Of course being somewhat of a traditionalist I have a big soft spot for double barrel shotguns; particularly side by sides. My grandfather was an avid bird hunter in his youth & the first firearm I ever had any exposure to was his L.C. Smith 12 gauge field grade. Unfortunately it was stolen from him when I was still a teenager. I'm primarily a rifle person so I could never justify spending a grand or two on a long gun that doesn't have any rifling although when I think of the old man & the look in his eyes when he'd tell me about dove hunting with his favorite pointer I'm tempted to sell something & find an L.C. Smith that needs a good home. In the meantime however I'm making due with a rather enjoyable & economical Brazilian side by side imported by Stoeger called the Uplander. I doubt my grandfather would turn his nose up if he'd have been handed one though I'm sure he wouldn't have favored it to his Smith.

But there are automatics as well as single shots & over/unders made by many manufacturers. Depending on your needs finding something suitable won't be nearly as difficult as narrowing the selection down.

Handguns are next on the list. Revolver or auto is strictly a matter of preference. Personally I'm intrigued by the S&W model 610 although I haven't acquired one for various reasons. The steel frame 10mm EAA Witness is another one I've had my eye on. Keep in mind though that the fit & feel of a handgun are the most important things to consider. A gun that fits comfortably in your hand may feel awkward in mine. & recoil that you're comfortable with may cause me to flinch. So try to narrow your choices to handguns that feel comfortable in your hand when you hold it & cartridges that are tolerable when you shoot them.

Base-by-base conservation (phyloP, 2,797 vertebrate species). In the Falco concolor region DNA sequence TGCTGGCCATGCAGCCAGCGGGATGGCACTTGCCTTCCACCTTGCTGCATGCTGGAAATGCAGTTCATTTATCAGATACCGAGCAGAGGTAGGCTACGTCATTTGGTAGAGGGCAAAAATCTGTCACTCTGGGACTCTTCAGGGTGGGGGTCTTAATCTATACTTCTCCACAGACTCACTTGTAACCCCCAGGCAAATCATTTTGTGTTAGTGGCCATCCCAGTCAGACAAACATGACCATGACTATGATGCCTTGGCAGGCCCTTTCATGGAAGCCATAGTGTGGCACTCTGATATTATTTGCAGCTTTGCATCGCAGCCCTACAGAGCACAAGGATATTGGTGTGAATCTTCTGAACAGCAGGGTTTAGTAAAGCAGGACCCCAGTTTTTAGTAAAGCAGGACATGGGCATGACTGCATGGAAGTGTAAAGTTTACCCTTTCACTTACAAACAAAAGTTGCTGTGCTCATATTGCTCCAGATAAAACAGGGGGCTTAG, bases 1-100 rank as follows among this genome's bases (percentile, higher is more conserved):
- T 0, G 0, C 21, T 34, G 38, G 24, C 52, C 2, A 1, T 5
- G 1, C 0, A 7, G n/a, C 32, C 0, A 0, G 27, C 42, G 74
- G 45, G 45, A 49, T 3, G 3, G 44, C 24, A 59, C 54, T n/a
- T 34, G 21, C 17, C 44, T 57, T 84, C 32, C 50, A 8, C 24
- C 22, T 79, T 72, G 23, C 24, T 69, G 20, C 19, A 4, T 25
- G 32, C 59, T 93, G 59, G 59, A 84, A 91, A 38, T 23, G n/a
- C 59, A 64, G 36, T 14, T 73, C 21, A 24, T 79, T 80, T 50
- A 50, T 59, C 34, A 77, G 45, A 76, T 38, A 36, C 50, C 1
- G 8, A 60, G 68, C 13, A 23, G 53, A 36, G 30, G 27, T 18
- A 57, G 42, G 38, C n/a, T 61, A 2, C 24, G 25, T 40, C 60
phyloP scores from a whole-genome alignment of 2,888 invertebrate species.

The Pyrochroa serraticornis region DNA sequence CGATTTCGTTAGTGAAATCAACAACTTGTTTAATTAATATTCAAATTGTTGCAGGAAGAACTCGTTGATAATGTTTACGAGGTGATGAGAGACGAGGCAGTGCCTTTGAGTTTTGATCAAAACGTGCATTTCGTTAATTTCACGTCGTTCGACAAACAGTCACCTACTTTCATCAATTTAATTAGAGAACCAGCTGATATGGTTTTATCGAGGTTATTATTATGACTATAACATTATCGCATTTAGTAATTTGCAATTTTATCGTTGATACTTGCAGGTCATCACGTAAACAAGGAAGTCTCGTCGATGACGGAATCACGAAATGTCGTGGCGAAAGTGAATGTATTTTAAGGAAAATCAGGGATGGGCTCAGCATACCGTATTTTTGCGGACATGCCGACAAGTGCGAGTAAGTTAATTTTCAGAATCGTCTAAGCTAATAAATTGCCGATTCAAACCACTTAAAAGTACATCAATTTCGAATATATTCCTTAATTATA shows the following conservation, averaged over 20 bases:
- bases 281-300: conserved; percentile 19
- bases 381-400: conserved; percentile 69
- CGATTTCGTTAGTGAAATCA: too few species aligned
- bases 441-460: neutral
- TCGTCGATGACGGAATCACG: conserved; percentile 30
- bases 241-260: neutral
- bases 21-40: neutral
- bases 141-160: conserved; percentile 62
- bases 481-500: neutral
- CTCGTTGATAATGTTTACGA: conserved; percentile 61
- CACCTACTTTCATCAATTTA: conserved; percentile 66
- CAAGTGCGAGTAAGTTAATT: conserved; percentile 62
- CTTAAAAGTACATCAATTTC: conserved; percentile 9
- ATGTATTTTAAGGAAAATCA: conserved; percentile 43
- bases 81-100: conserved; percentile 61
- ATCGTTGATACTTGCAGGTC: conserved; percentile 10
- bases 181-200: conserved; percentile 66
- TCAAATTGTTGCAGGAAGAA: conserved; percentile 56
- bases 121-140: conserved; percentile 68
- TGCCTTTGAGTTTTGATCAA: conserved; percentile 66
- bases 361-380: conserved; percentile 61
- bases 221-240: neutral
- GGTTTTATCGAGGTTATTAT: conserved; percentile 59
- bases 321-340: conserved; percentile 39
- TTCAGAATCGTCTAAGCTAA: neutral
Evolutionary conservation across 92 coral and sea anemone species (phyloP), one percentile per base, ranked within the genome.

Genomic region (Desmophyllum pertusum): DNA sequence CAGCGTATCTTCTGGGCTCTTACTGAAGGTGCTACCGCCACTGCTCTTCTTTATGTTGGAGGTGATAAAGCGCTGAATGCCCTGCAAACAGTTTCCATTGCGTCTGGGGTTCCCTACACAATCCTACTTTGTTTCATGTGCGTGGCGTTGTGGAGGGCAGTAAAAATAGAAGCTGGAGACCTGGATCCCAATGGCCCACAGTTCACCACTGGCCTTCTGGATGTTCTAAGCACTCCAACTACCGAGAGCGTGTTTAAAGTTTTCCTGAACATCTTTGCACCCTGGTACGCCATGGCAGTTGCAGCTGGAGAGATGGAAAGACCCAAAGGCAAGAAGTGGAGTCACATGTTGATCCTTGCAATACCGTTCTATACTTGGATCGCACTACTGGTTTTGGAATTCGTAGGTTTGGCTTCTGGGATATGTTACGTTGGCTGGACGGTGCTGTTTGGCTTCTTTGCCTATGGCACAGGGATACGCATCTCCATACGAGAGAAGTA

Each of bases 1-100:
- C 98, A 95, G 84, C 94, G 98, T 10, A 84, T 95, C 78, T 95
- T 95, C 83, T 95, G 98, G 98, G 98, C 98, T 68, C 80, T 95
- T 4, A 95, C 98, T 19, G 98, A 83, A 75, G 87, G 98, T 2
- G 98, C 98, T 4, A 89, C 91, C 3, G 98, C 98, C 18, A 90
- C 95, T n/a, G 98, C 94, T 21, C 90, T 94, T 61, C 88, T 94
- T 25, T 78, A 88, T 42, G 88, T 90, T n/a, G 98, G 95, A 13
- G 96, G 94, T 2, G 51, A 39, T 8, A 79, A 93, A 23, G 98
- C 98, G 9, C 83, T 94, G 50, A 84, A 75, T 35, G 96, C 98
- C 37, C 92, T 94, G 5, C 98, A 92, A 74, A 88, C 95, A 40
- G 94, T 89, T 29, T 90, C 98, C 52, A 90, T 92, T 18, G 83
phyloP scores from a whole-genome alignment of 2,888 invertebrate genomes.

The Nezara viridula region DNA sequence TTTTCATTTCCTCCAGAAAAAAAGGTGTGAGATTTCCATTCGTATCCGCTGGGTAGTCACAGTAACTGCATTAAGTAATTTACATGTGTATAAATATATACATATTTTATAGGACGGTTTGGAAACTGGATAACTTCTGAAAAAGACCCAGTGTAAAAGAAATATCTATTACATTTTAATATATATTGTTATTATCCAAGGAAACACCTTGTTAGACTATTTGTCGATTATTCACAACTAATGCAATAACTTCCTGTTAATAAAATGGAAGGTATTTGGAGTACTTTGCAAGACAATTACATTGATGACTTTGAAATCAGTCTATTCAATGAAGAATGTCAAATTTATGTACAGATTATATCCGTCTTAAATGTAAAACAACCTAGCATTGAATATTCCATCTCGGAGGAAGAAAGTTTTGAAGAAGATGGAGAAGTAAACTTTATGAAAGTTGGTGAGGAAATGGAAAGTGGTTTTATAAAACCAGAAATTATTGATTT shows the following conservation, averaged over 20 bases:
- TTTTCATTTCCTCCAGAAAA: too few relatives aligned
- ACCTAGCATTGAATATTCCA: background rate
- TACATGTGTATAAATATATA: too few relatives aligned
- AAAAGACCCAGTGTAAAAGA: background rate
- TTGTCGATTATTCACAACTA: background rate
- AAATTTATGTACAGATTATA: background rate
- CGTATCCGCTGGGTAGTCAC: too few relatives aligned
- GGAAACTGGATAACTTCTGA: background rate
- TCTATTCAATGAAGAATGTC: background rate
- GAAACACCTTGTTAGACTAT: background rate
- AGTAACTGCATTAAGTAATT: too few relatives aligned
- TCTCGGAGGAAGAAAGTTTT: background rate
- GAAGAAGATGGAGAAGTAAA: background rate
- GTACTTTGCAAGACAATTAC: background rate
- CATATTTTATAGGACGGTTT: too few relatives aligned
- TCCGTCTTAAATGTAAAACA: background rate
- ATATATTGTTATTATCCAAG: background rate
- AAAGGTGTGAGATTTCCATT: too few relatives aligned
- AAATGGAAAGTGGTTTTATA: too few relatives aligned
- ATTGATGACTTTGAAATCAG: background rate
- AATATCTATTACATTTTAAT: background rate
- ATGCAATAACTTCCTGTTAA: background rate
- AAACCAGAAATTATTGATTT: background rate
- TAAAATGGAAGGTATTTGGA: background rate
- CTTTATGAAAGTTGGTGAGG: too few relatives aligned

Now if you're thinking I'm a fan of the 10mm you'd be correct. It's odd because I don't own one & can't honestly say I've ever fired one, but the external ballistics have me hooked. A full powered 10mm load would be ideal for hunting medium to large sized thin skinned game & I wouldn't feel too peevish about carrying one into brown bear country. But the thing that has me most intrigued is that in my opinion the 10mm would make the ideal cartridge for military use. It'd be a much more decisive fight stopper than the 9x19mm & I'd wager it'd be more effective than the much revered .45 ACP. But that's another discussion all by itself.

The important thing to remember about handguns is that their main purpose is to allow you to fight you way to your long guns. So without further ado...

Rifles are what make my world go round. & nothing spins it faster than an accurate rifle. Remington, Browning, Ruger, Savage & many other make brand spanking new bolt rifles that will usually shoot better than you can right out of the box. Those same companies also make fine auto-loading rifles. A few companies even make single shot break open rifles.

But in my opinion there is no finer product offered today than the ones offered by the Civilian Marksmanship Program. They sell government surplus 1903 Springfields, 1903A3 Springfields, 1917 Enfields & M1 Garands. All four rifles are chambered for the .30-06 Springfield cartridge & as such I cannot think of any man or beast in North America that would not be deterred by its judicious use. Now in keeping with the original theme of B.A.G. can anyone think of a way to piss off Michael Moore, Sarah Brady or any others of their particular ilk more than to buy a battle rifle from the U.S. government? I think not.

Another reason to buy the Garand in particular is that it can have 5 (count 'em - 5!!!) of the features that make a semi-automatic firearm into an evil "assault rifle". Reese Surplus has some BM-59 folding stocks that will fit on the Garand. That'd knock out the folding stock & conspicuously protruding pistol grip. The Garand's gas system uses a threaded part on the barrel that will accept a flash suppressor so even if you don't have one that knocks out that requirement. All Garands come with a bayonet lug - it's part of the gas system. & finally Numrich Gun Parts among others offers grenade launchers for the Garand. So all 5 of the evil features can be on your rifle at the same time. The only thing lacking is the "high capacity" detachable magazine.

One rifle, sold to you by the government that can have 5 of the 6 features that the hoplophobes feared so much they sought to make them illegal. I'd say that alone would be reason enough to buy a Garand. Of course I am of the opinion that the Garand is the finest piece of machinery available, so forgive me if my bias shows.